Given the severe access limitations and the reliability of data on diagnosis and history of infection, our analysis based on self-reported history of infection does reflect interesting and revealing findings on how diverse social representations of the same disease depend on the level of experience and knowledge of the disease itself. However, because of the social psychological nature of this research, whether respondents perceive that they have had a positive ZIKV diagnosis (clinical or serological) is key.

References

1.   de Wit JB, Das E, Vet R. What works best: objective statistics or a personal testimonial? An assessment of the persuasive effects of different types of message evidence on risk perception. Health Psychol 2008; 27:110-5.
2.   Akwara PA, Madise NJ, Hinde A. Perception of risk of HIV/AIDS and sexual behaviour in Kenya. J Biosoc Sci 2003; 35:385-411.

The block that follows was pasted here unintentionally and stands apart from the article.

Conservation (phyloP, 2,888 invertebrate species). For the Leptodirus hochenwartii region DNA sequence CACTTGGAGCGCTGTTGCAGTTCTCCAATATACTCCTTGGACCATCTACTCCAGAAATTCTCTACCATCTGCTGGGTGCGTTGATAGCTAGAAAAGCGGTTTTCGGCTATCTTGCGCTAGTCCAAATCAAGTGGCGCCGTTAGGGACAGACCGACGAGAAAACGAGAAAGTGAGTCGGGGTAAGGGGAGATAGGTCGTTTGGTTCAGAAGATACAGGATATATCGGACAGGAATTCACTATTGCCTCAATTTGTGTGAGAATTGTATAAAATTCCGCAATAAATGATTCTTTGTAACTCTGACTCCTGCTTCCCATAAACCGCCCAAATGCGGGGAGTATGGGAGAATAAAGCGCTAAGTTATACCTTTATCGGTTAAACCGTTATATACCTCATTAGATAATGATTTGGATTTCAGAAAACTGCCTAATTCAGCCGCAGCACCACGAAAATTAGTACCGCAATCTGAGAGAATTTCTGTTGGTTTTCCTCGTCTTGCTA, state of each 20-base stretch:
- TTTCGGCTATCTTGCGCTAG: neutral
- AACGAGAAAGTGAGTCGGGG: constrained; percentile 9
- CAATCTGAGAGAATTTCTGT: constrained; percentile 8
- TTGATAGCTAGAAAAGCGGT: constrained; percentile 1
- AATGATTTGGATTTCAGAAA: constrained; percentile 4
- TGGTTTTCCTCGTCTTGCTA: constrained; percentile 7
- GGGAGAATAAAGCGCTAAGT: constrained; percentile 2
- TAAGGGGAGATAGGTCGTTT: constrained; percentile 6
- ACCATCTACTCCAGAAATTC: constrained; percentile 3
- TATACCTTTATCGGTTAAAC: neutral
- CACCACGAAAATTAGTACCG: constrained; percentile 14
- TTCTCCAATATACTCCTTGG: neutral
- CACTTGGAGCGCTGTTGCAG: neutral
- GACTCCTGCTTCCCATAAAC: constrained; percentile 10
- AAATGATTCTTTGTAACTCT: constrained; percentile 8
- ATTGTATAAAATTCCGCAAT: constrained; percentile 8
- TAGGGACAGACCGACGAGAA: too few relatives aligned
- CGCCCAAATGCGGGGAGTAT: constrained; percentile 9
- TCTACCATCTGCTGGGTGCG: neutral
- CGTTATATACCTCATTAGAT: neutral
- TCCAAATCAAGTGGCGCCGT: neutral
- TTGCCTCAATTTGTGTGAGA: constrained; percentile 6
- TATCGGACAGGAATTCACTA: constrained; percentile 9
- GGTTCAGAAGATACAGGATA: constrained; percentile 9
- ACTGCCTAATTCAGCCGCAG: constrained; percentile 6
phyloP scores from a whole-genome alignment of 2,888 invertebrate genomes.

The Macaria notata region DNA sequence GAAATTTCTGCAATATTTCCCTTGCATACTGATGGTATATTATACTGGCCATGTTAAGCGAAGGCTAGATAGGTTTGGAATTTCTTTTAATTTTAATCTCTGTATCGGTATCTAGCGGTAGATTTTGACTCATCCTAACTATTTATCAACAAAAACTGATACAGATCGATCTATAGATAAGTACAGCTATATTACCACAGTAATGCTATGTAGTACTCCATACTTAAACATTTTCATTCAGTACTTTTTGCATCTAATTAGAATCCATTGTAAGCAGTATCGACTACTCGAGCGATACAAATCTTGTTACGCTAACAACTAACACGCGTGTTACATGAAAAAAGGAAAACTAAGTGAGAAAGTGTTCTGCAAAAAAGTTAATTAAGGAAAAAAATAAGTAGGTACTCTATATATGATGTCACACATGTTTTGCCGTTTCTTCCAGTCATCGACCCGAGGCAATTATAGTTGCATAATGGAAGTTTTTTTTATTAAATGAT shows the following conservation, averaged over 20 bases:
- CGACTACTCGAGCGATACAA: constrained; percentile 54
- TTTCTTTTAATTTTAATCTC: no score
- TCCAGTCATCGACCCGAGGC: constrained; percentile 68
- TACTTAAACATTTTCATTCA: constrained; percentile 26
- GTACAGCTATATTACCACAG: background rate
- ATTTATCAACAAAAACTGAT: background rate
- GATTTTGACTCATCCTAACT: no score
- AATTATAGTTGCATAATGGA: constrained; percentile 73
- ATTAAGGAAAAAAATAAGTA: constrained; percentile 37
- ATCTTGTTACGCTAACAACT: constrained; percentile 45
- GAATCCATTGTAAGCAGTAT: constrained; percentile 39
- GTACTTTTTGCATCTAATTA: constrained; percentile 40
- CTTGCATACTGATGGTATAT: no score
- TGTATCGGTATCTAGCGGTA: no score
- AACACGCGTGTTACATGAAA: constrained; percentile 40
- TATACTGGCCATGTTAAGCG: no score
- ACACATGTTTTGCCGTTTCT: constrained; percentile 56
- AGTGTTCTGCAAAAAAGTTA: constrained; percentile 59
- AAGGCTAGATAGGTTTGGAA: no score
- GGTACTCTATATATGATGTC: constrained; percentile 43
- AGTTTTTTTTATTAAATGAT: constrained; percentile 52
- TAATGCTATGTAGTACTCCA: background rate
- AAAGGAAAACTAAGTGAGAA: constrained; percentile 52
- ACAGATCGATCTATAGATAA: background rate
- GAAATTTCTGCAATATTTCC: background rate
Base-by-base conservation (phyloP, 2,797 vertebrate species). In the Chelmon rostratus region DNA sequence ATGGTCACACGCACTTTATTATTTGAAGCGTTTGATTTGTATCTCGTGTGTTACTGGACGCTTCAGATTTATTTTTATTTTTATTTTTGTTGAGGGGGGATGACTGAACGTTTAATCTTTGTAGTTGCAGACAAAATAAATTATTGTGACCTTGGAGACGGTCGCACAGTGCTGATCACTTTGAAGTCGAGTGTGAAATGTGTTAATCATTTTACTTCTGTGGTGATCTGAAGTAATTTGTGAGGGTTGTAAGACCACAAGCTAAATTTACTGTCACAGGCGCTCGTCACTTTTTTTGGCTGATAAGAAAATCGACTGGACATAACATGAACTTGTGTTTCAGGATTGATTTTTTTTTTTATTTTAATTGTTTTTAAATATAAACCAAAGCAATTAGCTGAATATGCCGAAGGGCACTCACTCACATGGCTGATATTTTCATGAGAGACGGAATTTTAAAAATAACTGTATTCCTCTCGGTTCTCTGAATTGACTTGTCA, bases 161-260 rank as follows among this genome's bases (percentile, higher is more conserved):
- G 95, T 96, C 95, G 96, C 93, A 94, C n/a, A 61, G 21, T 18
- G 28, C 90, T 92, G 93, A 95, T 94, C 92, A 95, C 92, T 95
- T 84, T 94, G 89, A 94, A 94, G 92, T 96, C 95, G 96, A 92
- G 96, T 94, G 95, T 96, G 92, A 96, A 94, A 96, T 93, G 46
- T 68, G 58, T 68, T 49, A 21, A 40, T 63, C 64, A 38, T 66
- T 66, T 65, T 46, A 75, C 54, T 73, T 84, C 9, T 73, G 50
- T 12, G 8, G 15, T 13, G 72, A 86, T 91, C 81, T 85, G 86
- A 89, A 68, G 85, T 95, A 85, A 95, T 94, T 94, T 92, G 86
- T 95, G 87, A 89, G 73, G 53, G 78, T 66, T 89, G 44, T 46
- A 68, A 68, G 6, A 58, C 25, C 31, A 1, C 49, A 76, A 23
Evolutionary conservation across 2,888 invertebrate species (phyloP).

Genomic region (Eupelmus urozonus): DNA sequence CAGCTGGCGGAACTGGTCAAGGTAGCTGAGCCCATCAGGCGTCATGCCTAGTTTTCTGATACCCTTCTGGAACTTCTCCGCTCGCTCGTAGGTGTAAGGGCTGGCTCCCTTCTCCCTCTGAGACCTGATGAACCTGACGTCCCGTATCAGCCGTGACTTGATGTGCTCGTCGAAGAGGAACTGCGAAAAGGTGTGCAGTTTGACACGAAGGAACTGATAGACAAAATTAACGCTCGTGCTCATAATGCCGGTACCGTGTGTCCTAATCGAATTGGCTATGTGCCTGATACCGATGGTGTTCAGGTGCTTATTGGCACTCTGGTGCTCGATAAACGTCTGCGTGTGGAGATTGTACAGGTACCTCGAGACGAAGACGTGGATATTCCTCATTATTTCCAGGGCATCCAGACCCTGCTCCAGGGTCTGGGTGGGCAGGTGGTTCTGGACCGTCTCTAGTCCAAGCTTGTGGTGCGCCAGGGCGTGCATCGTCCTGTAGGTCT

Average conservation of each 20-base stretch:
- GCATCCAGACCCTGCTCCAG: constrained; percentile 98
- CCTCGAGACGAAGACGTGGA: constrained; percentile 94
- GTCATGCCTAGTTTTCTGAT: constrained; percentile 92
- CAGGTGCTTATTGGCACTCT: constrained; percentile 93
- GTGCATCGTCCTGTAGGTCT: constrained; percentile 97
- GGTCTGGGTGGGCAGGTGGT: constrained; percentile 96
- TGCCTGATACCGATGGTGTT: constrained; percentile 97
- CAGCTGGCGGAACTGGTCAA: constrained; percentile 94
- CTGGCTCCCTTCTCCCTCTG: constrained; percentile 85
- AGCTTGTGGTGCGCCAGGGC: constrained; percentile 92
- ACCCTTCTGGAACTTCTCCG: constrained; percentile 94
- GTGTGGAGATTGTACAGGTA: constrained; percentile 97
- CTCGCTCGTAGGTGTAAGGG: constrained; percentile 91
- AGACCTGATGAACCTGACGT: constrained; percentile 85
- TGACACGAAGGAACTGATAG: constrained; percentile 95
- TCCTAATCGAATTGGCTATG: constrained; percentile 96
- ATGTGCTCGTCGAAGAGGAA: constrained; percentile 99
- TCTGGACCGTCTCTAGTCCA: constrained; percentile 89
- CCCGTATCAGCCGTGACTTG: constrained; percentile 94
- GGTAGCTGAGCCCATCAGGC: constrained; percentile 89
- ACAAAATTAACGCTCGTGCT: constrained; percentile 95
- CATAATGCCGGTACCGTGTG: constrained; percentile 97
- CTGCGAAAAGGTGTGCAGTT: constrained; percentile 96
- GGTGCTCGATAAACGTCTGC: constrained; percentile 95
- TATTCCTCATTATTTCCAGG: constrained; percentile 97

3.   Mosca L, Jones WK, King KB, Ouyang P, Redberg RF, Hill MN. Awareness, perception, and knowledge of heart disease risk and prevention among women in the United States. Arch Fam Med 2000; 9:506.
4.   Lee C. Perceptions of immunity to disease in adult smokers. J Behav Med 1989; 12:267-77.
5.   Bachrach CA, Morgan SP. A cognitive-social model of fertility intentions. Popul Dev Rev 2013; 39:459-85.
6.   Riegel B, Dickson VV. A qualitative secondary data analysis of intentional and unintentional medication nonadherence in adults with chronic heart failure. Heart Lung 2016; 45:468-74.
7.   Rosenstock IM, Strecher VJ, Becker MH. The health belief model and HIV risk behavior change. In: DiClemente RJ, Peterson JL, editors. Preventing AIDS. Boston: Springer; 1994. p. 5-24.
8.   Walter FM, Emery J, Braithwaite D, Marteau TM. Lay understanding of familial risk of common chronic diseases: a systematic review and synthesis of qualitative research. Ann Fam Med 2004; 2:583-94.
9.   Prefeitura Municipal de Governador Valadares. Dengue: 1º LIRAa de 2017 aponta aumento no número de focos do mosquito. http://www.valadares.mg.gov.br/detalhe-da-materia/info/dengue-1o-liraa-de-2017-aponta-aumento-no-numero-de-focos-do-mosquito/53160 (accessed on 10/Jul/2018).